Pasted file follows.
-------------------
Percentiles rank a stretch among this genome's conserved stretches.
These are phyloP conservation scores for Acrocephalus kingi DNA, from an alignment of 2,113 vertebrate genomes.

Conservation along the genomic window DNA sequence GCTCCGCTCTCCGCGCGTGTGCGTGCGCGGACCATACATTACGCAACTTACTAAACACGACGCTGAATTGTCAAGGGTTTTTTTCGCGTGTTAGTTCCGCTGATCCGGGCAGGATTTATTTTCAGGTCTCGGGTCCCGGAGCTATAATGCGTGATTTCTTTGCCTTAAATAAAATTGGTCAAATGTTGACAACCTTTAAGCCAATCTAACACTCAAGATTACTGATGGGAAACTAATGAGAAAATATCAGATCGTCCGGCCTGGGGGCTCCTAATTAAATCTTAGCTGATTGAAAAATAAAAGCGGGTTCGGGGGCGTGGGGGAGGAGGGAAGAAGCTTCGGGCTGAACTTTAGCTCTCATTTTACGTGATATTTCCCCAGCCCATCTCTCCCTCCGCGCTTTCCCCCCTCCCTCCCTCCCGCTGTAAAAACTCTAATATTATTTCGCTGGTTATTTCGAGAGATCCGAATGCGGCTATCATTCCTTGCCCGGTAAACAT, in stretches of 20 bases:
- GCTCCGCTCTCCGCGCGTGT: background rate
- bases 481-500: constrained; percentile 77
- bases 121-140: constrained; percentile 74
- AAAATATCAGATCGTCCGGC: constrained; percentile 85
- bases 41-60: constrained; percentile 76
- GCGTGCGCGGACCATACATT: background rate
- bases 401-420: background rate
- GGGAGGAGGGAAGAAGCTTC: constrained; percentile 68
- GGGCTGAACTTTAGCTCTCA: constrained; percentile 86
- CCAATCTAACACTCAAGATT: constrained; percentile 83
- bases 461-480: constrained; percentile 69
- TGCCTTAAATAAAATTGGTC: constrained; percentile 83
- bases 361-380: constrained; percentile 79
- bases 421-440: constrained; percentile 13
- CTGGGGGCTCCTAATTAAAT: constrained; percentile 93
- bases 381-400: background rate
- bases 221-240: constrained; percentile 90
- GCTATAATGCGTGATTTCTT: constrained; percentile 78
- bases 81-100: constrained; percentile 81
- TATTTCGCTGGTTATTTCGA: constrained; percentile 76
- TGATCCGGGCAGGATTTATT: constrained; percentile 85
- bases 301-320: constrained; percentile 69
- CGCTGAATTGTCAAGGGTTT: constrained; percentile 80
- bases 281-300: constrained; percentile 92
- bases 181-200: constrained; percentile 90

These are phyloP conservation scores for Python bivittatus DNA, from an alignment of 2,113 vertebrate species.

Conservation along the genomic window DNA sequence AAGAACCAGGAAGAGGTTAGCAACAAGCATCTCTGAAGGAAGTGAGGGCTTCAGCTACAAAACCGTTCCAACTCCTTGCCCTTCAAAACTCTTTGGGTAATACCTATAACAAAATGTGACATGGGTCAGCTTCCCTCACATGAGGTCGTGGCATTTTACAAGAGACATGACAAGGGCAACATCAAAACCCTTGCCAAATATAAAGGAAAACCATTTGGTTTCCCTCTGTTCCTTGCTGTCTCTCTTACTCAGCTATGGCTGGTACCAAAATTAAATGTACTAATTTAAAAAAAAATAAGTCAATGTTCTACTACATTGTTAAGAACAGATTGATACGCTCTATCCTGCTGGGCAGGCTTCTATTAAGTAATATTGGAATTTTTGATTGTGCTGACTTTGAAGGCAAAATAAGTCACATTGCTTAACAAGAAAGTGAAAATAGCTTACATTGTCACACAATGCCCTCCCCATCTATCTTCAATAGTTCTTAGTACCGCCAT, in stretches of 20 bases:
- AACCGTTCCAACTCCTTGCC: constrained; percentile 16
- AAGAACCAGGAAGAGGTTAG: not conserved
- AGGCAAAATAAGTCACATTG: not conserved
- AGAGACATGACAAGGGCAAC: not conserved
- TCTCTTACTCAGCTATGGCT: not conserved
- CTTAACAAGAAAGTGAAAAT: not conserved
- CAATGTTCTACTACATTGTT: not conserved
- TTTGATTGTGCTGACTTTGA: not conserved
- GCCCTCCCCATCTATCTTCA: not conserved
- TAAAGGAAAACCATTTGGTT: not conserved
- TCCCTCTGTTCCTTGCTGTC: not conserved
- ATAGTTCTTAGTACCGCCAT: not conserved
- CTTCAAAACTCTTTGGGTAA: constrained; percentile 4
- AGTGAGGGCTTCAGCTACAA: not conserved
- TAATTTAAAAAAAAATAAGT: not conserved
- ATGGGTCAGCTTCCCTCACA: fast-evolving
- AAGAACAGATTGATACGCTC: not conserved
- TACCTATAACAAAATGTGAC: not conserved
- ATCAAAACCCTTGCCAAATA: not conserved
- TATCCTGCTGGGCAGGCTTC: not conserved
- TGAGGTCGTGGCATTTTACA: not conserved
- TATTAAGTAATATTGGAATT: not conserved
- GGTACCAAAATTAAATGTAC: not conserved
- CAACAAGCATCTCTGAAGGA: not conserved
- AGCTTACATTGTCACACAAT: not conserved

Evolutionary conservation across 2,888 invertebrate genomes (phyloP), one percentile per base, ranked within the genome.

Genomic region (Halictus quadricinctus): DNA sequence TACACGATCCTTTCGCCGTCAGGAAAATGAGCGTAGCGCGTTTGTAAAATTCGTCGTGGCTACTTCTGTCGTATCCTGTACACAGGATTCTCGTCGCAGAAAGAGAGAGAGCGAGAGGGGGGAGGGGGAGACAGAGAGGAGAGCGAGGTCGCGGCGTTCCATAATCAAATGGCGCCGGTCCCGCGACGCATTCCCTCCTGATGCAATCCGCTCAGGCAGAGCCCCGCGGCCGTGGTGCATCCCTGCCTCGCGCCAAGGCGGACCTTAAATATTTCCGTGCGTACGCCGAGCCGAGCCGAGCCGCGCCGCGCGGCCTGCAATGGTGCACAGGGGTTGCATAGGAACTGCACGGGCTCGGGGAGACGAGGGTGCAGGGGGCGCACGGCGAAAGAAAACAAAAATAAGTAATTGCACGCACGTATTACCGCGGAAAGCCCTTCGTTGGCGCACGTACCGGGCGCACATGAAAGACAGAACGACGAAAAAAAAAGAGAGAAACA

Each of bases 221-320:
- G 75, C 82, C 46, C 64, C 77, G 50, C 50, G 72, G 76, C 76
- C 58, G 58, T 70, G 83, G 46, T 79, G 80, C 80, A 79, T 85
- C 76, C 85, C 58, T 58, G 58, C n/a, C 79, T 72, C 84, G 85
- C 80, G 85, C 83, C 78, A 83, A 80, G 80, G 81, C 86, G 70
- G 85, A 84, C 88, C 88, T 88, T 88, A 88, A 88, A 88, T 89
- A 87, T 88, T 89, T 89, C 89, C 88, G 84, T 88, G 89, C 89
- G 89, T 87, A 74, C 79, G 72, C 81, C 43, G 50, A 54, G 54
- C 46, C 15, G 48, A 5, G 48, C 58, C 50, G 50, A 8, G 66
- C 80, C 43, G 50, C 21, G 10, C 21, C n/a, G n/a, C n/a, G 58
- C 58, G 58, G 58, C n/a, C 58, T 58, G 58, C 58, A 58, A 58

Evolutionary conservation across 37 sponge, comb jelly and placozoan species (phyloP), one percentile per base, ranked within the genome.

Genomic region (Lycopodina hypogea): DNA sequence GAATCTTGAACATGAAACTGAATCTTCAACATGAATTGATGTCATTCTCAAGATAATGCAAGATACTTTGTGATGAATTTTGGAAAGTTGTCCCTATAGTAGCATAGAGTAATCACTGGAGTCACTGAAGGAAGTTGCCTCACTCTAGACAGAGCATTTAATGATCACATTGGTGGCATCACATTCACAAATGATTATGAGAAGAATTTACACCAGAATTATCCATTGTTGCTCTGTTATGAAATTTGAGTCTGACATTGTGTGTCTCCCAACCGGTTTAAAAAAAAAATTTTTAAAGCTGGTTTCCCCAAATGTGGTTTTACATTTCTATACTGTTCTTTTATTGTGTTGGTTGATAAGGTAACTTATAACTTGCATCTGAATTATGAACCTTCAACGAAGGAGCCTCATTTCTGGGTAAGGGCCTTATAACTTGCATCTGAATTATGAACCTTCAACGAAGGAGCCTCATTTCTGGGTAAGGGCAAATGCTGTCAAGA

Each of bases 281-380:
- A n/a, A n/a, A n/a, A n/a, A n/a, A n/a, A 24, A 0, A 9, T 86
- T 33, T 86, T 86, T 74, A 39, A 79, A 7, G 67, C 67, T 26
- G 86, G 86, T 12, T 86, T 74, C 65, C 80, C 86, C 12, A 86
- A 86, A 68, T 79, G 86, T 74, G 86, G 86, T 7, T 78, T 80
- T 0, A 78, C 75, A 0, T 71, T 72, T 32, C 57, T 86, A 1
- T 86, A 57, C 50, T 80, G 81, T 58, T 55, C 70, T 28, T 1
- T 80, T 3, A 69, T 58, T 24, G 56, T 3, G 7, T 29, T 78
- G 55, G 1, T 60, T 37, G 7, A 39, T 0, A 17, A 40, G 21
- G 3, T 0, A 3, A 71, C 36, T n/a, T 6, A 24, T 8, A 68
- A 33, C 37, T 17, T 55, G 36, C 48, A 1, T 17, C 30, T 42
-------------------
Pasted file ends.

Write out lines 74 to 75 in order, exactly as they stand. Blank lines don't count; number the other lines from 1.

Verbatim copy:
- G 86, G 86, T 12, T 86, T 74, C 65, C 80, C 86, C 12, A 86
- A 86, A 68, T 79, G 86, T 74, G 86, G 86, T 7, T 78, T 80